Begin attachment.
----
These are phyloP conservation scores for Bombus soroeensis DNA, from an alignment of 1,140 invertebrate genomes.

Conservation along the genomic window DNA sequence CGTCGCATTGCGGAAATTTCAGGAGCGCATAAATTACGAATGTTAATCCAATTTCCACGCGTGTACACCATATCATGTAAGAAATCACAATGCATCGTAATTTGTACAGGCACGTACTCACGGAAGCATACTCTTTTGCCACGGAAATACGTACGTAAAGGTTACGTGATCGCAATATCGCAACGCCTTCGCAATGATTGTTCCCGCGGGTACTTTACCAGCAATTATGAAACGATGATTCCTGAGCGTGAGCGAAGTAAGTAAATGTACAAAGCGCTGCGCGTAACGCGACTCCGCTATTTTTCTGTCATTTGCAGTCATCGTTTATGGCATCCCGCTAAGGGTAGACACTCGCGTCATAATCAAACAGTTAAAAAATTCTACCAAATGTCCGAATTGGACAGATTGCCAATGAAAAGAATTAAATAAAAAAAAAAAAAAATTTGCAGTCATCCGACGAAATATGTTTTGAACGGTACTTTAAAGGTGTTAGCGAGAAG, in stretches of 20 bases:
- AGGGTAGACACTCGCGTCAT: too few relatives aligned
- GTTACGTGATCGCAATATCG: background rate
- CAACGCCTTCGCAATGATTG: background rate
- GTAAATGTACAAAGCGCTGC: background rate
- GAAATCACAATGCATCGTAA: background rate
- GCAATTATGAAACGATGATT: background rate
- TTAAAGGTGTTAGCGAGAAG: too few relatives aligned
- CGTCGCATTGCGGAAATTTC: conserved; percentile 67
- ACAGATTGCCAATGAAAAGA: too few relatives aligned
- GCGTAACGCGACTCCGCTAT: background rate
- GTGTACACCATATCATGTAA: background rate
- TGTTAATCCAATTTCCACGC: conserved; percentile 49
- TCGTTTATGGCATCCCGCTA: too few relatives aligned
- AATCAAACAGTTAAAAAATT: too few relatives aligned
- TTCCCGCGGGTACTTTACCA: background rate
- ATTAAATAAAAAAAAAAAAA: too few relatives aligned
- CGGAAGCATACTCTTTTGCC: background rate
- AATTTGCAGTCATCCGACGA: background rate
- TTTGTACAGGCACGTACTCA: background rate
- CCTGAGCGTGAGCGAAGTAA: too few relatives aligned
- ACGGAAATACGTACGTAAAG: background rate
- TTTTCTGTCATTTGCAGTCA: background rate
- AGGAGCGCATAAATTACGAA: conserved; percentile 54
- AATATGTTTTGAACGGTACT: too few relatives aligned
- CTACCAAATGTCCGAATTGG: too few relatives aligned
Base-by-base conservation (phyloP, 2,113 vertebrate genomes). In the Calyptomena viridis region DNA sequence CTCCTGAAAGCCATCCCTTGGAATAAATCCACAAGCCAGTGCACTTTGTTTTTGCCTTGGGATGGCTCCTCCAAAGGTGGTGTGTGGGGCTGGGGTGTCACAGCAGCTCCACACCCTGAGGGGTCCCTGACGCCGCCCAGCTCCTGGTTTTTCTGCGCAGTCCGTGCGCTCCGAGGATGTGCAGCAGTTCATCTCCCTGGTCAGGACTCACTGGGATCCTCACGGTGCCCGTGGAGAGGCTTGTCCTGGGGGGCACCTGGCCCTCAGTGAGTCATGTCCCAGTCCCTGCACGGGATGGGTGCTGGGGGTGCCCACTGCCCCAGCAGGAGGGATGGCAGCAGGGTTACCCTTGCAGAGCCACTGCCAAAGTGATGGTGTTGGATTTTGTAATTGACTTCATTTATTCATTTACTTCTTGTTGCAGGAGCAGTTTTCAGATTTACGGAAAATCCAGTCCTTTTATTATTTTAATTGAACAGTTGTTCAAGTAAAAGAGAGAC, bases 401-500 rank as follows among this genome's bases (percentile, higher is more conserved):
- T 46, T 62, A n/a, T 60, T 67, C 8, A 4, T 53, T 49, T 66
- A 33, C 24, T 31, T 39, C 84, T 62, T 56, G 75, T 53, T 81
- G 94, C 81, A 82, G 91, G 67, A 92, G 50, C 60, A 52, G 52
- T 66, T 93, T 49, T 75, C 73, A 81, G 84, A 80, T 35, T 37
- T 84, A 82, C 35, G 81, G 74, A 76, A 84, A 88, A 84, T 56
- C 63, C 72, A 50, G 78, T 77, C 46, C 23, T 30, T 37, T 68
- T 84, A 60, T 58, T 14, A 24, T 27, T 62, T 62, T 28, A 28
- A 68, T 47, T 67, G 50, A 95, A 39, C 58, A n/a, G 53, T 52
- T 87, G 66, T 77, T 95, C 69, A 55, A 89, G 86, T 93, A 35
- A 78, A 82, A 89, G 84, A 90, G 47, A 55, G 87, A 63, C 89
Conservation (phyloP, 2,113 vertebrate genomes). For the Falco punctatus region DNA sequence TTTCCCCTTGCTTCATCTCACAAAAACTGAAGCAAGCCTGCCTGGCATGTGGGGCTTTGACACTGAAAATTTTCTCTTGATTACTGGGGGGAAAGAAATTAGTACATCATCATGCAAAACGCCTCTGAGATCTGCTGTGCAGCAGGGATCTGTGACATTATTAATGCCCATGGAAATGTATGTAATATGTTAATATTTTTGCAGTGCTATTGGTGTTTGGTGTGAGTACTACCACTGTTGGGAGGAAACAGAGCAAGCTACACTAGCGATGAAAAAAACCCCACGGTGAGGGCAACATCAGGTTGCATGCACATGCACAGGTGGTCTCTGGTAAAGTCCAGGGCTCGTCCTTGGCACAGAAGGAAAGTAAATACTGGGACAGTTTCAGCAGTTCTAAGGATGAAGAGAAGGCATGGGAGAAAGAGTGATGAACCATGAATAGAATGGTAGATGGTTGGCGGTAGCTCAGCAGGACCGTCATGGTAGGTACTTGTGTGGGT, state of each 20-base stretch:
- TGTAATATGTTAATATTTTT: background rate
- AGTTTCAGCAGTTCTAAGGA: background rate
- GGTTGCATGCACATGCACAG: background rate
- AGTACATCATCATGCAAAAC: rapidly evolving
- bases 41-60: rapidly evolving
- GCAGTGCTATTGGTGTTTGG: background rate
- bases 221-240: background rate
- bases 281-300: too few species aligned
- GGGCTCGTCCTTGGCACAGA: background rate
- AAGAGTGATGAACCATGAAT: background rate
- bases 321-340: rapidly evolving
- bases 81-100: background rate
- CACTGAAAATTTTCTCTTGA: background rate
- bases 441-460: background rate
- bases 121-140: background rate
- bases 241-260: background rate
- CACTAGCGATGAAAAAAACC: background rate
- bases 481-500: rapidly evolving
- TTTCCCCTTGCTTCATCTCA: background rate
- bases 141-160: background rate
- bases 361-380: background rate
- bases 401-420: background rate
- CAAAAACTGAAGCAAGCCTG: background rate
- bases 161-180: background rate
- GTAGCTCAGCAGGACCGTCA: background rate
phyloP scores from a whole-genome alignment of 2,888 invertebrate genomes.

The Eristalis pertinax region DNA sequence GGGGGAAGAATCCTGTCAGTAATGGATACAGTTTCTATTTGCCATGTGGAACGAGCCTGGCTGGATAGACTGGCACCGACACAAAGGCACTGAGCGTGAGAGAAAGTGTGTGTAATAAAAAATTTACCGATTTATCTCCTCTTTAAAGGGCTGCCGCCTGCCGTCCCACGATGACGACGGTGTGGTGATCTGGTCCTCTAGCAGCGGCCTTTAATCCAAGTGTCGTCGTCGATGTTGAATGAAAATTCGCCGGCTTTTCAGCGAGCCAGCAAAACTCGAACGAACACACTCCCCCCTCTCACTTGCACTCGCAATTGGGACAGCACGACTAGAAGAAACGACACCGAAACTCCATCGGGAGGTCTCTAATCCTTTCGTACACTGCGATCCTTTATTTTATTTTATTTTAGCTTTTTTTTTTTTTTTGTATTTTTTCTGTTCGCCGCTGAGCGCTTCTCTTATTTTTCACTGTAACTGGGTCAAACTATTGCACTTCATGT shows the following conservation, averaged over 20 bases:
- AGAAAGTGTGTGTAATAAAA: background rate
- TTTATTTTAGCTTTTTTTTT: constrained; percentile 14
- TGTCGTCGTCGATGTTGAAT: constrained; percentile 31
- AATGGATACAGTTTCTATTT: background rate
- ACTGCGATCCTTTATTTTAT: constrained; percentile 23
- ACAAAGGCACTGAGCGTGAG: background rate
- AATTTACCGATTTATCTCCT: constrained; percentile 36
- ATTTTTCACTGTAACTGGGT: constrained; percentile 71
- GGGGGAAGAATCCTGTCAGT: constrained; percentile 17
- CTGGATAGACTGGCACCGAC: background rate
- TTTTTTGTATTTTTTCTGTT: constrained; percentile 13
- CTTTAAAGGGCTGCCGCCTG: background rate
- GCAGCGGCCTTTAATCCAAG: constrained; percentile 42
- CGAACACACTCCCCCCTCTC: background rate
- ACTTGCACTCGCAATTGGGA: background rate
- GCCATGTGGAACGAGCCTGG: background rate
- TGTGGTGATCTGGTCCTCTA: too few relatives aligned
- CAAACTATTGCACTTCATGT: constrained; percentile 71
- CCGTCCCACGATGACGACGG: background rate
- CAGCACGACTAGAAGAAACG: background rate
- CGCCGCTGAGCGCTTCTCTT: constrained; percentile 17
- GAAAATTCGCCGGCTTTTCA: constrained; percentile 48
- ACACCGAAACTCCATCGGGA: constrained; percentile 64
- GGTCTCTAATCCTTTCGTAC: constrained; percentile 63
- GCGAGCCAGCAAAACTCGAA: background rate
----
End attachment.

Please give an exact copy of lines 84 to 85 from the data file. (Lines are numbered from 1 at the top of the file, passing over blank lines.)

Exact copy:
- CAAACTATTGCACTTCATGT: constrained; percentile 71
- CCGTCCCACGATGACGACGG: background rate